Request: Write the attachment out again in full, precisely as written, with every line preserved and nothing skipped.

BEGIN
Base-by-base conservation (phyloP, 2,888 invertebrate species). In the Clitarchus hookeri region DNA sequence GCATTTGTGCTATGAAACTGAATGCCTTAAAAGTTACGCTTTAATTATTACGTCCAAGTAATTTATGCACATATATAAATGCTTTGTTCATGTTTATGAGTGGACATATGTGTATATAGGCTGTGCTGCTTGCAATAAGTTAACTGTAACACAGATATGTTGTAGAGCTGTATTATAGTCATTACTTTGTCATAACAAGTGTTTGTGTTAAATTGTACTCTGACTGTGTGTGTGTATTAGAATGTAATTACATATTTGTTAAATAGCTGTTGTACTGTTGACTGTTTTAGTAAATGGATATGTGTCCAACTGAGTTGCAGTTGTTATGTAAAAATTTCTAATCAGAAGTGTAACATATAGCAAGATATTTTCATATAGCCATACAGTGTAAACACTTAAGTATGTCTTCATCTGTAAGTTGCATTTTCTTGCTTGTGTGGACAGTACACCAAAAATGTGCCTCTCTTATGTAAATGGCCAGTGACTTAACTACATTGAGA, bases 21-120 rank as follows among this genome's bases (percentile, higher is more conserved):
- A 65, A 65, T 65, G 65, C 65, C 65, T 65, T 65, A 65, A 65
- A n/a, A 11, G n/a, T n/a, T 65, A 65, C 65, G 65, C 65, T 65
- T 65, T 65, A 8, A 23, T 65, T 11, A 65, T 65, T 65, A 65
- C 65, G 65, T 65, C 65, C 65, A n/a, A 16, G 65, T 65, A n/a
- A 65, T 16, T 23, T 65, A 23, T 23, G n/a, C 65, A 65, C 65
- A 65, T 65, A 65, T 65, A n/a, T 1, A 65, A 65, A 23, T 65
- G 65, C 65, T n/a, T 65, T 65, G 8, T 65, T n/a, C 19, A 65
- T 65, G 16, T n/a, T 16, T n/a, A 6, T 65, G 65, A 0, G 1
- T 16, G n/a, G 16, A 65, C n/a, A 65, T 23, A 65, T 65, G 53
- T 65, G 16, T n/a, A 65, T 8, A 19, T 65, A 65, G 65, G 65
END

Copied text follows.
Base-by-base conservation (phyloP, 2,888 invertebrate species). In the Clitarchus hookeri region DNA sequence GCATTTGTGCTATGAAACTGAATGCCTTAAAAGTTACGCTTTAATTATTACGTCCAAGTAATTTATGCACATATATAAATGCTTTGTTCATGTTTATGAGTGGACATATGTGTATATAGGCTGTGCTGCTTGCAATAAGTTAACTGTAACACAGATATGTTGTAGAGCTGTATTATAGTCATTACTTTGTCATAACAAGTGTTTGTGTTAAATTGTACTCTGACTGTGTGTGTGTATTAGAATGTAATTACATATTTGTTAAATAGCTGTTGTACTGTTGACTGTTTTAGTAAATGGATATGTGTCCAACTGAGTTGCAGTTGTTATGTAAAAATTTCTAATCAGAAGTGTAACATATAGCAAGATATTTTCATATAGCCATACAGTGTAAACACTTAAGTATGTCTTCATCTGTAAGTTGCATTTTCTTGCTTGTGTGGACAGTACACCAAAAATGTGCCTCTCTTATGTAAATGGCCAGTGACTTAACTACATTGAGA, bases 21-120 rank as follows among this genome's bases (percentile, higher is more conserved):
- A 65, A 65, T 65, G 65, C 65, C 65, T 65, T 65, A 65, A 65
- A n/a, A 11, G n/a, T n/a, T 65, A 65, C 65, G 65, C 65, T 65
- T 65, T 65, A 8, A 23, T 65, T 11, A 65, T 65, T 65, A 65
- C 65, G 65, T 65, C 65, C 65, A n/a, A 16, G 65, T 65, A n/a
- A 65, T 16, T 23, T 65, A 23, T 23, G n/a, C 65, A 65, C 65
- A 65, T 65, A 65, T 65, A n/a, T 1, A 65, A 65, A 23, T 65
- G 65, C 65, T n/a, T 65, T 65, G 8, T 65, T n/a, C 19, A 65
- T 65, G 16, T n/a, T 16, T n/a, A 6, T 65, G 65, A 0, G 1
- T 16, G n/a, G 16, A 65, C n/a, A 65, T 23, A 65, T 65, G 53
- T 65, G 16, T n/a, A 65, T 8, A 19, T 65, A 65, G 65, G 65